Perhaps that was why it was such a painfully private affair. When the emerging fangs cracked the fragile mask of his smile, and he was reduced to preying like an animal on the life of a human being, Kurogane could see all of those things in him—whether Fai wished it or not.
At least that tinge of savagery had its uses in Infinity: this strange dark world of human chess games. Already in their few matches so far, Fai had realized he was fighting in a different way than before. He wasn't yet sure how much of it came from the influence of Sakura's strong will, as their "Master" in chess… or how much was the new part of himself which, if not for his blood bond with Kurogane, would have felt the urge to tear out the throats of their opponents.
When he first saw the black leather and chains which were this world's idea of fashion, he had been forced to hold back a bitter laugh. Dressed in such a way, he knew very well that he even looked like a vampire.
It might have been alright, he supposed, if his curse had been reduced to only this; if being a vampire, and drawing sustenance from someone who was so inexplicably willing, was the only thing he had to worry about in himself. However, this evil had not been traded for the other parts of the burden he held locked up inside him, bound to his remaining magic. It had only been added on top of them.
He wondered exactly when it would all come out… and who would pay the price on that day.
"You could use a drink," Kurogane said without preamble, after their companions had retired for the night. "It was a rough match today."
He already had his sword in hand. Before Fai could say a word, the warrior traced a shallow cut above his wrist, and the mage-turned-vampire could only suppress a soft sigh of regret as he watched the blood begin to trickle out.
Really, Fai couldn't argue tonight. Even for him, their latest chess match had been grueling… and he needed the nourishment.
Letting his weapon fall, Kurogane sat down on the edge of the sofa, his arm outstretched. Fai approached slowly, almost reverently; and like a worshiper, he knelt, bowing his head over the wound. After only a slight hesitation—much less now than at first—he grasped Kurogane's arm to steady it. He felt the man's strong pulse flutter beneath his fingertips, quickening just a little.
Was it a thrill of revulsion at being touched by a vampire that made Kurogane's heart beat faster?
In the past, Fai felt certain he would have known, would have been able to read Kurogane better. Now, between his diminished magic and the chaotic stirrings of his new vampire senses, he found his perceptions had become more jumbled and unclear. The loss of his eye had not only robbed him of a part of his physical sight, but something of his spiritual sight as well.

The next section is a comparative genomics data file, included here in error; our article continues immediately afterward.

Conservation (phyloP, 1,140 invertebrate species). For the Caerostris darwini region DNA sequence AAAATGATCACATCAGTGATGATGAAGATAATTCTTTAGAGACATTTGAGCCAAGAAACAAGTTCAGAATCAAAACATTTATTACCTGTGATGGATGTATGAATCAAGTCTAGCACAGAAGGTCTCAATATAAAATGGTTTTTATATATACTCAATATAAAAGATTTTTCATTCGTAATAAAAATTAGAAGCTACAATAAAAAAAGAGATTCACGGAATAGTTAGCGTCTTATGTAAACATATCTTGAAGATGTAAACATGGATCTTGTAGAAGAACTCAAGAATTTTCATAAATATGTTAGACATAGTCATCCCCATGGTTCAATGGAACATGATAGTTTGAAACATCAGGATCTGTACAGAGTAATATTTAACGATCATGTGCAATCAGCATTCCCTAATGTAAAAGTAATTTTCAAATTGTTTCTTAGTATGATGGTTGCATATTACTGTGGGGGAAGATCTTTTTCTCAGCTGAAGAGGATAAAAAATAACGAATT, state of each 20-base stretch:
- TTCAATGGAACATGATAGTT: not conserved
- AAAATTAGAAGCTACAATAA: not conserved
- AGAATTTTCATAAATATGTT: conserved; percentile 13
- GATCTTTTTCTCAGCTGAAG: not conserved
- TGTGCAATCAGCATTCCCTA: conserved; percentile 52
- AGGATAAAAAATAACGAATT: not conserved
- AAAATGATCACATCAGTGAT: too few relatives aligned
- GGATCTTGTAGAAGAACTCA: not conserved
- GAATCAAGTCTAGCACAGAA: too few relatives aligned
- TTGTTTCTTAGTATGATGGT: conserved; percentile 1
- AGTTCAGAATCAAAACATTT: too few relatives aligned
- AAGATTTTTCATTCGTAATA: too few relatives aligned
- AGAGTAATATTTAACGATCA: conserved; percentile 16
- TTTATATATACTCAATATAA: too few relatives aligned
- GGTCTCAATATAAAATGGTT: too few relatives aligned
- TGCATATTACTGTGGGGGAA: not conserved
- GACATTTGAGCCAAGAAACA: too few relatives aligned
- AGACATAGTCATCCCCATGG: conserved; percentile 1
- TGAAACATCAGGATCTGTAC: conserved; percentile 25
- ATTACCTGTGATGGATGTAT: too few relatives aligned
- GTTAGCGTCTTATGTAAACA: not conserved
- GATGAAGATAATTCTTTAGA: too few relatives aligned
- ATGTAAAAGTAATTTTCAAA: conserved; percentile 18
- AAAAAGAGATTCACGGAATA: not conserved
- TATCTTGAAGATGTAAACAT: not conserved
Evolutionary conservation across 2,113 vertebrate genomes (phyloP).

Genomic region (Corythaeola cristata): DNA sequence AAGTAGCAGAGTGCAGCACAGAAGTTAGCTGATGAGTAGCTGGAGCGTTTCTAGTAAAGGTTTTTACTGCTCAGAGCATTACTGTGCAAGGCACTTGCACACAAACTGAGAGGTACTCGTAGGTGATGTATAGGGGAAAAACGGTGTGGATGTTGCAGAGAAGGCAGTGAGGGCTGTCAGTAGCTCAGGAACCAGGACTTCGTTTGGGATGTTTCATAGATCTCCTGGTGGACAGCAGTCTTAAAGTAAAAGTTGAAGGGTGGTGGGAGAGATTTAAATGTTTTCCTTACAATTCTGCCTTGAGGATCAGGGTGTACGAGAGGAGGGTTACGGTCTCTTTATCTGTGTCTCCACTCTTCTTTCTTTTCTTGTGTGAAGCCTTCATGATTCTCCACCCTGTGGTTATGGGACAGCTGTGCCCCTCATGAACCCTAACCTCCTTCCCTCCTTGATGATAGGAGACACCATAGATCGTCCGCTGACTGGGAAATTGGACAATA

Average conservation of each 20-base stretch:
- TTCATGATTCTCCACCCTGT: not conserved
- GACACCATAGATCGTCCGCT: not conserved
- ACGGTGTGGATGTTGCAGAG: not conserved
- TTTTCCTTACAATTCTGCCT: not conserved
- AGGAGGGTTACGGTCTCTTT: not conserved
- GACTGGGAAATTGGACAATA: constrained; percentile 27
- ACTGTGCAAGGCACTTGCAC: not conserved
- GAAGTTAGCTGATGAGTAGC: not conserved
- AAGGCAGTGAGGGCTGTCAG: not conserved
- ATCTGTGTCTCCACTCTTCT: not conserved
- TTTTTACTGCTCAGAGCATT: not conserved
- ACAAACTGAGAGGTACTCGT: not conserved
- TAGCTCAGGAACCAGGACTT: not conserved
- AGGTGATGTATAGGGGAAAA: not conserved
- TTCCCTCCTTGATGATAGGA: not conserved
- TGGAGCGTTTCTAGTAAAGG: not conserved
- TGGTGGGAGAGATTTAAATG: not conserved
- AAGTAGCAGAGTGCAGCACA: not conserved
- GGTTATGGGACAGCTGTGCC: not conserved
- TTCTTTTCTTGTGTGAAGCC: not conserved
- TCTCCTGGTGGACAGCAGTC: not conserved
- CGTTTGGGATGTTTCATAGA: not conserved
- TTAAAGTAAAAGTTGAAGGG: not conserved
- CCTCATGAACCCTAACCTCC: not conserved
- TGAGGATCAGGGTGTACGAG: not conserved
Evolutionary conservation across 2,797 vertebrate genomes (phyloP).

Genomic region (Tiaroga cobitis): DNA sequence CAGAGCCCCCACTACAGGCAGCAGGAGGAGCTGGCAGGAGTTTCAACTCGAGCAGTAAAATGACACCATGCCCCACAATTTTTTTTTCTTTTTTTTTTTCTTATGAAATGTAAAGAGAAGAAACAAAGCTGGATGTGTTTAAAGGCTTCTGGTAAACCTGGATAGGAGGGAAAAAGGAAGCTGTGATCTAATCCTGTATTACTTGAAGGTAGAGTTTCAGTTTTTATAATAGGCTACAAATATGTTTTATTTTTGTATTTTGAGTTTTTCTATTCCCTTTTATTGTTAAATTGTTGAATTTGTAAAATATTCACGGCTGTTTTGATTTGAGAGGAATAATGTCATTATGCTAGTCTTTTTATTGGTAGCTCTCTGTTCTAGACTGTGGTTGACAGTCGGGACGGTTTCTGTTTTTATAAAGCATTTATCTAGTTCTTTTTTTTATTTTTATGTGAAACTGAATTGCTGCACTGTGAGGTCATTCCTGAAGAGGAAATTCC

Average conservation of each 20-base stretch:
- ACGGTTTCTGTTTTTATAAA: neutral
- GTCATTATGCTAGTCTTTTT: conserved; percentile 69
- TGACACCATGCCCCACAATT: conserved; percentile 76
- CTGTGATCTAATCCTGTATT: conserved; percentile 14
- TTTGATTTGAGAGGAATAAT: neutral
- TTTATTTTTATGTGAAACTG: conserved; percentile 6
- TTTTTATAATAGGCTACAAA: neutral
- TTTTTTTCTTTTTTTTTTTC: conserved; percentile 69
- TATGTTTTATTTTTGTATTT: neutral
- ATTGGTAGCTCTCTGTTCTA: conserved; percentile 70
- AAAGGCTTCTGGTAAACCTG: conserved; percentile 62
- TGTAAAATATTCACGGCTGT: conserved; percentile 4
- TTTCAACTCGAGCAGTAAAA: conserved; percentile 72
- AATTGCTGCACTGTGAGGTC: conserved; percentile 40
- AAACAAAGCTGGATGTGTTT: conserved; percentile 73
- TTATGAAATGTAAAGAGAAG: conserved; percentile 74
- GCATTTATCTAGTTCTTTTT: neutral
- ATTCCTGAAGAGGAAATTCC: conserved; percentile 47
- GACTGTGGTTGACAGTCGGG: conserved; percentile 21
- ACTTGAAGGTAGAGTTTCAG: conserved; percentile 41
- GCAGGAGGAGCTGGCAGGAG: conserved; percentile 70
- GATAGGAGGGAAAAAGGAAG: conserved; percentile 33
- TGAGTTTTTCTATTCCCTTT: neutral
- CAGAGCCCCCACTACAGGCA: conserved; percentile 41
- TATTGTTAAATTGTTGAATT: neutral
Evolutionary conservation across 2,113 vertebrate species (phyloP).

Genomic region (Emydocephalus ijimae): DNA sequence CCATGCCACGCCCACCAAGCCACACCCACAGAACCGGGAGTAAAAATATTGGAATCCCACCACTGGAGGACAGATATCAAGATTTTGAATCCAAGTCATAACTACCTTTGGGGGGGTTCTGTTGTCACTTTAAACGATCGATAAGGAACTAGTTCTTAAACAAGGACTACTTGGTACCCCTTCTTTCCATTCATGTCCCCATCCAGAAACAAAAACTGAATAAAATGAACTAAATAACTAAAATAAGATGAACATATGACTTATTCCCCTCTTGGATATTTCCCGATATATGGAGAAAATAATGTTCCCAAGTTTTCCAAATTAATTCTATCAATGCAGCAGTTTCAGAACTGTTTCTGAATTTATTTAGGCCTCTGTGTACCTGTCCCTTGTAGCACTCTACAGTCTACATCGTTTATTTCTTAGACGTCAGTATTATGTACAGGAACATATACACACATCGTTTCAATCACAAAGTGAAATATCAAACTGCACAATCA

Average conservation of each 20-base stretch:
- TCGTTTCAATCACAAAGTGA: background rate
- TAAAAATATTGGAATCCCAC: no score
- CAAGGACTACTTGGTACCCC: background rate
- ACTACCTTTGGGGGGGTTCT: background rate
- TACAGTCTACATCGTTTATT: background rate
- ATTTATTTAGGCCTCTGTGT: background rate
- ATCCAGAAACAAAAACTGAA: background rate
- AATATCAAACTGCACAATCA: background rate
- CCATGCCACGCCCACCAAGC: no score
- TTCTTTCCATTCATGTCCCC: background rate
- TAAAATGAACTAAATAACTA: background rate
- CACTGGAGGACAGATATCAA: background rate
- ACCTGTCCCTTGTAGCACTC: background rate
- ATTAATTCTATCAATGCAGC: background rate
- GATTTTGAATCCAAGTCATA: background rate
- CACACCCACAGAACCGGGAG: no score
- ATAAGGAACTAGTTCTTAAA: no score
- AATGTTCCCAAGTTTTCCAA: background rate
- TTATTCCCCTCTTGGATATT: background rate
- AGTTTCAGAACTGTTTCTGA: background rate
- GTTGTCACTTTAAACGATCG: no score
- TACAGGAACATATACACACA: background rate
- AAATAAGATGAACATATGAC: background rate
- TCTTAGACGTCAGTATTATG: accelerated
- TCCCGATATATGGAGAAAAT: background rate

What he could read now was the scents of his companions. As a vampire, a creature that was naturally—or in his case, unnaturally—designed to hunt prey, he had gained a drastically heightened and altered sense of smell. It did not offer the insights his more supernal, magically-derived instincts had before his change began to muddle them, but it was something, at least. Fai had learned that people's bodies reacted chemically to certain shifts of their moods, creating minute changes in their scents that he could sometimes pick up on… but it was strongest with those who were not very good at suppressing their emotions anyway, like Sakura and Syaoran. By contrast, Kurogane was so disciplined, so controlled, that Fai could rarely detect those subtle variances in the way he smelled.
Not that he ever had much of a chance, after all. In his resolve not to fully forgive Kurogane, not to let himself grow close again for Kurogane's own sake, he was careful to keep a little more physical distance now as well. The only exception was these brief interludes when he fed… and in those times, all he smelled was the blood.
He smelled it now. The aroma was sharp and metallic and obscenely inviting, causing his fangs to lengthen.
Exhaling a deep sigh, he lowered his lips to the cut on Kurogane's arm, and let the warm red liquid spill into his mouth.
It shouldn't have tasted good to him. Heedless of his aggrieved and remorseful mind, the purely physical part of his being enjoyed it, savored it with the primal triumph of a predator overcoming its prey. That traitorous response of his own body made him feel unclean, unholy, in entirely new ways than he always had as a mere matter of course.
This anguish of the damned is only what I deserve… but why must others go on suffering for my punishment as well? Why must he?
Kurogane remained very still. His breaths were as deep and steady as those of a man asleep—yet Fai knew the warrior was watching. With his now glowing-yellow eye turned away, he couldn't see the gaze that rested on him, but he could feel it like a heavy weight across his shoulders. It only intensified the shame.
The first time or two, except for a few uneasy glances as he became used to the sensation on his arm, Kurogane hadn't looked. It was as if he wanted to give Fai a certain measure of privacy—which was ridiculous, really, because this unhappy experience belonged just as much to him. Perhaps even more so, because Kurogane was the one who gave. Fai, the taker, had no right to refuse him the sight of his life being consumed, or the sight of who… what… was committing that repugnant act.